In my last post I explored reasons why you should engage in Social Networks. I also encouraged you to focus on building relationships through all your engagement points. This week, we are taking the next steps to turn your online relationships into offline business. This, of course, is the ultimate goal.
Instead of writing and talking about what you find interesting, you want to write and talk about topics that are of concern for your potential customers, your followers, and your tribe. You have probably heard before (from me) that there is a conversation in your customers’ heads based on something they worry about. You want to engage in that conversation. For example, working married moms worry about their priorities and how to move forward in their careers without neglecting their families. Single working moms worry about paying their bills and making sure their kids don’t miss out on any fun or simple pleasures and how to make it all work.
You will gear your communications to the type of person you want to reach. You enter their world by creating a dialog. Here are a few tips:
- Keep the tone and the content conversational
- Watch for engagement points and ask questions
- Presenting opportunities for them to agree or disagree so you can understand what they are thinking
This process usually takes time—be patient and stay at it. I’ve mentioned the four stages of online relationship building before, so please review this post if you’ve forgotten. Keep in mind that going viral is not the norm. Like the tortoise and the hare, slow and steady wins the race when you build good connections over time.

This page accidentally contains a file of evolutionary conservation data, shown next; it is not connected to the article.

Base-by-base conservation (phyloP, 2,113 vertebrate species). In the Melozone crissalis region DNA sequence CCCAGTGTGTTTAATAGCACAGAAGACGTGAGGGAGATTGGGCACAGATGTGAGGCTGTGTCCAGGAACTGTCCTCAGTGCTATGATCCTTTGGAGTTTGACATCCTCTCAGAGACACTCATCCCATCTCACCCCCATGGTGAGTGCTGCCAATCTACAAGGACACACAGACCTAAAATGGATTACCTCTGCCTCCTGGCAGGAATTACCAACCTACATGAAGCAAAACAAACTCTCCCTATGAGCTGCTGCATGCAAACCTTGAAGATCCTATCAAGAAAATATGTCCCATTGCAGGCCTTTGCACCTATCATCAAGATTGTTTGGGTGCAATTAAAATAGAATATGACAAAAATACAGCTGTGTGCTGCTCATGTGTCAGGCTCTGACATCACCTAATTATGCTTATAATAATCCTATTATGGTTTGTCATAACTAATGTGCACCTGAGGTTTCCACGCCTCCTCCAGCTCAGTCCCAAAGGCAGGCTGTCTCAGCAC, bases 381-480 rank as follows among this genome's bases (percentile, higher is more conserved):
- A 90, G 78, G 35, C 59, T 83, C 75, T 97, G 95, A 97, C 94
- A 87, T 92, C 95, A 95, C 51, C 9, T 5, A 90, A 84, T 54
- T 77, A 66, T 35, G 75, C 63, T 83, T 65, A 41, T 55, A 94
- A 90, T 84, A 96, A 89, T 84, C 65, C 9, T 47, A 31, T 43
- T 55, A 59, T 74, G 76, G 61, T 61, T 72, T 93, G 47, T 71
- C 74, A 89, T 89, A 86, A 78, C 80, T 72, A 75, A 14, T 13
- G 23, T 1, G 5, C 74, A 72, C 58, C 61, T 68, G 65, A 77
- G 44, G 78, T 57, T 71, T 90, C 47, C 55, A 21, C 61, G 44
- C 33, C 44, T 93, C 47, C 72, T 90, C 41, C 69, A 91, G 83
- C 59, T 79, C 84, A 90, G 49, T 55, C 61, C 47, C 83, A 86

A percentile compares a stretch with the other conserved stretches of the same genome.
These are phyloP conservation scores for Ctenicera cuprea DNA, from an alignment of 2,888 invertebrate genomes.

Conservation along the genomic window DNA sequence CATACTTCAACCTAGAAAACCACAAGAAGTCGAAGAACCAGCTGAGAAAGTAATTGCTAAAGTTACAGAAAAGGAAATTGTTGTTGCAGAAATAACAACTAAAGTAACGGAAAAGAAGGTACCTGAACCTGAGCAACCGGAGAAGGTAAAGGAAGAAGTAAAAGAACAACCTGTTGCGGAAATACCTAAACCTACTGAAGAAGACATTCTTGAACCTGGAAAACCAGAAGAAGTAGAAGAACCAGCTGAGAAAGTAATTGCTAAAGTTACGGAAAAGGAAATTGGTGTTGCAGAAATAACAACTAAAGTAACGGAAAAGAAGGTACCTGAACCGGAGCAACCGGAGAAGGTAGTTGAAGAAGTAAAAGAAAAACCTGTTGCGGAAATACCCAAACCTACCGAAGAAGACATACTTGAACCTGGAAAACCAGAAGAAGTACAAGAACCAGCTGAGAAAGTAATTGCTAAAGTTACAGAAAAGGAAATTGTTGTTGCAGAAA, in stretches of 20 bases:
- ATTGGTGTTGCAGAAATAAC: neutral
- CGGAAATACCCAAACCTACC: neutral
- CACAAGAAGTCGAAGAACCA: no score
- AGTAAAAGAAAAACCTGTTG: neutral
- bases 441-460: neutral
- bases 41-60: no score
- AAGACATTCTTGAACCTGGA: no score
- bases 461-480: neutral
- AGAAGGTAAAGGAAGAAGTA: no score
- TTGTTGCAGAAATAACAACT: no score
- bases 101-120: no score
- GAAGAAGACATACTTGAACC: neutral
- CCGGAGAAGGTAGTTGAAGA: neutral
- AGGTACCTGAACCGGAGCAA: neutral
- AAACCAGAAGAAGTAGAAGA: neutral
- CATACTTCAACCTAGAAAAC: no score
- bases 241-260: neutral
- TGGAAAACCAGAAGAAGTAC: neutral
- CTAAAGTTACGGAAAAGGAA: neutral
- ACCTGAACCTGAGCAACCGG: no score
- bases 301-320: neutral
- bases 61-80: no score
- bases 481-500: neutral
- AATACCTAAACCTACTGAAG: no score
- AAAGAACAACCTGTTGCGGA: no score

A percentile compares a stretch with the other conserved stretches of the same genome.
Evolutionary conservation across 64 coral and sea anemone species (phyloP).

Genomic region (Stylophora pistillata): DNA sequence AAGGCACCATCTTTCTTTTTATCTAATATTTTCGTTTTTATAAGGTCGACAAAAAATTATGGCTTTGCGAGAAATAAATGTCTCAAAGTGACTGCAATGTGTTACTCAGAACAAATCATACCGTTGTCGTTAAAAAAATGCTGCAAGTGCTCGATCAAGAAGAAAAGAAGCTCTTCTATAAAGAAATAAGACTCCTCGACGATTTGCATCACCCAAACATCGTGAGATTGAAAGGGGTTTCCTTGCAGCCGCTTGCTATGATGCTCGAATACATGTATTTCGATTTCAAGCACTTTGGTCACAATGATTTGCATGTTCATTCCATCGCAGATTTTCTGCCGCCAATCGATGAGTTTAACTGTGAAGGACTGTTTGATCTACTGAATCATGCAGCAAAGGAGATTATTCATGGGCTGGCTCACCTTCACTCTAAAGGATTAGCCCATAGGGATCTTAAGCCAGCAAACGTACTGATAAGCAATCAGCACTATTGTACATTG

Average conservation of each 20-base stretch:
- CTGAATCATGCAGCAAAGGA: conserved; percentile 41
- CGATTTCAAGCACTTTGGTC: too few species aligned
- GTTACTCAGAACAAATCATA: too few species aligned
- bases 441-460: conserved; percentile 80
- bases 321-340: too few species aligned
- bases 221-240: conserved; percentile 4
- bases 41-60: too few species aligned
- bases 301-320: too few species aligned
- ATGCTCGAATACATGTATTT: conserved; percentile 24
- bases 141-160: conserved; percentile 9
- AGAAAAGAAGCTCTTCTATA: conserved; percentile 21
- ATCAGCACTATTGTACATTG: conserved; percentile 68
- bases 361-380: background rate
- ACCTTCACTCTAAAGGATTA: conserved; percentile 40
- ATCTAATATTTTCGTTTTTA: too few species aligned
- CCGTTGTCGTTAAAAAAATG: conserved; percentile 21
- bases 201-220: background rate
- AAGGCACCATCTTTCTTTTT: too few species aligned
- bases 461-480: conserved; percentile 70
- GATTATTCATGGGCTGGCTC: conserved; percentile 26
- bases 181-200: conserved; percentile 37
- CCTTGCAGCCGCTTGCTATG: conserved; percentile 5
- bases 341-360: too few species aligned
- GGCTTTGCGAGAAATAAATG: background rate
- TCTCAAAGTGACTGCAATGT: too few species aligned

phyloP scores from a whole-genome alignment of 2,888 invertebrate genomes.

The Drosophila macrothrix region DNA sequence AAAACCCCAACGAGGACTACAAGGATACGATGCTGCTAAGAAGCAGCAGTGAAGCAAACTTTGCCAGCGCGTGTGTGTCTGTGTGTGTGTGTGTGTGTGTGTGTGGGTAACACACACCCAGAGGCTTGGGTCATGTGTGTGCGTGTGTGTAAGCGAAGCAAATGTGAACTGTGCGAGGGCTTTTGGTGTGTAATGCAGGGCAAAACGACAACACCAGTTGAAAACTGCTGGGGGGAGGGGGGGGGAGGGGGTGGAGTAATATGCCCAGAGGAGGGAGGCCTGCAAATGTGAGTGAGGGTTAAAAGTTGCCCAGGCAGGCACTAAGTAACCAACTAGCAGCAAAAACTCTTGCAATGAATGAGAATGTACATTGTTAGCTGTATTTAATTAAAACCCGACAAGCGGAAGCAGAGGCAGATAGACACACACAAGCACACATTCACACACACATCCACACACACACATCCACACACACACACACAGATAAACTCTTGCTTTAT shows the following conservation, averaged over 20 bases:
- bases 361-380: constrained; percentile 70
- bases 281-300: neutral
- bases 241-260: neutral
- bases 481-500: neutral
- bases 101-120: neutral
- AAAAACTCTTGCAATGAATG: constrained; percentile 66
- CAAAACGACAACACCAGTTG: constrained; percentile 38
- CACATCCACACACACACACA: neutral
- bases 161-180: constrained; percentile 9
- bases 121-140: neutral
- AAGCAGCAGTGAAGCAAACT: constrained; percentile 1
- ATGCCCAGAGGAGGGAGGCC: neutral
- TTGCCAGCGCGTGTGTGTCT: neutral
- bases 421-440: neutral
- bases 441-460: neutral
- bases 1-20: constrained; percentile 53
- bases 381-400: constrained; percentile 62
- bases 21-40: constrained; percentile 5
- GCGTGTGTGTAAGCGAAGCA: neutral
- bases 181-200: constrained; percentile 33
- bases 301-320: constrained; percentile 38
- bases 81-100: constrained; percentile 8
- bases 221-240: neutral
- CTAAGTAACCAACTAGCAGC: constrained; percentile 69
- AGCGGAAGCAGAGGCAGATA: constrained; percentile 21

As the connections between you and your potential customers form, at some point you may want to move a conversation with an individual offline. To do this, send a private message to follow up on an idea, or ask if it’s okay to have an explorative conversation about how you can support each other. If you’re given the nod, ask if they prefer to communicate via phone, Skype, Hangouts, etc.
What not to do: It is imperative your first direct contact is not a straight-up sales pitch. I have found, especially on LinkedIn, that I receive many inappropriate personal messages that basically say, “We share a group and here is what I am selling,” or, “Please use this scheduling link to book time with me.” These messages do not work. In fact, they are turn-offs. You want to serve, not sell, at this beginning stage.
The right approach: When you send the initial message to begin deepening your relationship, ask a lot of questions to help you understand what they do and how you and your connections can support their businesses or careers. You may even use a script that you prepared. Keep this conversation short and to the point. Follow up with a thank you.
Give first before asking. Contribute relevant and quality resources, and then ask them to share an opportunity with their communities that benefits you. This is where reciprocity comes into play. I give, you give back. Here is a fun article about how one piece of candy on your restaurant check increases the tip amount from 15.1% to 17.8%, and three pieces of candy increase the tip amount from 19% to 21.6%.
What can you give right now that will deepen your engagements with your connections? My advice is to improve relationships with the connections you already have instead of chasing after more. What strategy will you use to filter real business potentials from the mass of followers you have?